Phycas is open source, freely available Bayesian phylogenetics software written primarily in C++ but with a Python interface. Phycas specializes in Bayesian model selection for nucleotide sequence data, particularly the estimation of marginal likelihoods, central to computing Bayes Factors. Marginal likelihoods can be estimated using newer methods (Thermodynamic Integration and Generalized Steppingstone) that are more accurate than the widely used harmonic mean estimator. In addition, Phycas supports two posterior predictive approaches to model selection: Gelfand-Ghosh and Conditional Predictive Ordinates. The GTR family of substitution models, as well as a codon model, are available, and data can be partitioned with all parameters unlinked except tree topology and edge lengths. Phycas provides for analyses in which the prior on tree topologies allows polytomous trees as well as fully resolved trees, and provides for several choices for edge length priors, including a hierarchical model as well as the recently described compound Dirichlet prior, which helps avoid overly informative induced priors on tree length.

I haven't played with Phycas, but I can describe what I think of as its "killer feature," which is the ability to use a prior incorporating polytomous trees. That means that the software can return trees that look like this:

where I've put an arrow pointing at the polytomy. In this case, the polytomy shows three descendants of a given lineage.

I would argue that such a representation is a more honest one (a "shrunken" estimate for @nicolas_lartill and friends). That is, if there is not information to resolve an internal node, then an unresolved tree is returned. One often sees such nodes when people collapse nodes in ML trees that have low bootstrap support. However, I think that it's better than that because it's rolled into the actual inference, meaning that the overall likelihoods are properly estimated. In a field where we are already in statistically tenuous territory with the number of discrete parameters being on the order of the number of independent data points (to say nothing of the discrete estimation part) having fewer parameters when appropriate is refreshing.

In the Bayesian phylogenetics world, not allowing such multifurcations can cause some trouble, as was the subject of some research in the mid-2000's. A good culmination of that work is this paper by Z Yang:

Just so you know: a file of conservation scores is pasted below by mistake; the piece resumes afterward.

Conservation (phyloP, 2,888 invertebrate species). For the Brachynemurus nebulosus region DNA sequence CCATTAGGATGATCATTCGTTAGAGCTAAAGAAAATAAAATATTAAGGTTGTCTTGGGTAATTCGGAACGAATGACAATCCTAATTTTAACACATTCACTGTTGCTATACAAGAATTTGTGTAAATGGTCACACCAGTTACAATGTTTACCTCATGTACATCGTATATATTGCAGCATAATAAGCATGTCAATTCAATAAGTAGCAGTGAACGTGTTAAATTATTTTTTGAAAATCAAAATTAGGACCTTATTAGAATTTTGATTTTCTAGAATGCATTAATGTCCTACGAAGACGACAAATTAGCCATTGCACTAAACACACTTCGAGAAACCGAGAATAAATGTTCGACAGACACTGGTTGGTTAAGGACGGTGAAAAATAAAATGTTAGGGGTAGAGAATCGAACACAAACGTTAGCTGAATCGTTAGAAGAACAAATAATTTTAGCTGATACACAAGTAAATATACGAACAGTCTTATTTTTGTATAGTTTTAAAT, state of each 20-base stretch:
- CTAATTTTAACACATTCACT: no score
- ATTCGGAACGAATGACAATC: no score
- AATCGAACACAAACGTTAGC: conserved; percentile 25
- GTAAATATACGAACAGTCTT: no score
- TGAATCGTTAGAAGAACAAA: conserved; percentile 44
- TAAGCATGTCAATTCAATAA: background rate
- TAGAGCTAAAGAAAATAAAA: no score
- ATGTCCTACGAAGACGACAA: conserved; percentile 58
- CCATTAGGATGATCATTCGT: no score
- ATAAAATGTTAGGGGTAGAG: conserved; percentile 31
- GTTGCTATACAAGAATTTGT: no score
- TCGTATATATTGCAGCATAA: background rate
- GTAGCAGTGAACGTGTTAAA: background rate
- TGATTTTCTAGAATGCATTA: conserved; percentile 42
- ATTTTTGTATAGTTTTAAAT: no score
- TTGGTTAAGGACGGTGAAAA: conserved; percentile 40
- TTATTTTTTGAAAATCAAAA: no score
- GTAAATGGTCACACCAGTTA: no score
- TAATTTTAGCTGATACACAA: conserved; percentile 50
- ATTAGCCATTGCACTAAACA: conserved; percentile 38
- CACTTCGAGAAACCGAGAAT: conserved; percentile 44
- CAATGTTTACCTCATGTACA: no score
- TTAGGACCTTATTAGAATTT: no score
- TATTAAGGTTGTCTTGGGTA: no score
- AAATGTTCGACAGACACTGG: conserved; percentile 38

www.ncbi.nlm.nih.gov Fair-balance paradox, star-tree paradox, and Bayesian phylogenetics. Z Yang, Molecular biology and evolution, Aug 2007

The star-tree paradox refers to the conjecture that the posterior probabilities for the three unrooted trees for four species (or the three rooted trees for three species if the molecular clock is assumed) do not approach 1/3 when the data are generated using the star tree and when the amount of data approaches infinity. It reflects the more general phenomenon of high and presumably spurious posterior probabilities for trees or clades produced by the Bayesian method of phylogenetic reconstruction, and it is perceived to be a manifestation of the deeper problem of the extreme sensitivity of Bayesian model selection to the prior on parameters. Analysis of the star-tree paradox has been hampered by the intractability of the integrals involved. In this article, I use Laplacian expansion to approximate the posterior probabilities for the three rooted trees for three species using binary characters evolving at a constant rate. The approximation enables calculation of posterior tree probabilities for arbitrarily large data sets. Both theoretical analysis of the analogous fair-coin and fair-balance problems and computer simulation for the tree problem confirmed the existence of the star-tree paradox. When the data size n --> infinity, the posterior tree probabilities do not converge to 1/3 each, but they vary among data sets according to a statistical distribution. This distribution is characterized. Two strategies for resolving the star-tree paradox are explored: (1) a nonzero prior probability for the degenerate star tree and (2) an increasingly informative prior forcing the internal branch length toward zero. Both appear to be effective in resolving the paradox, but the latter is simpler to implement. The posterior tree probabilities are found to be very sensitive to the prior.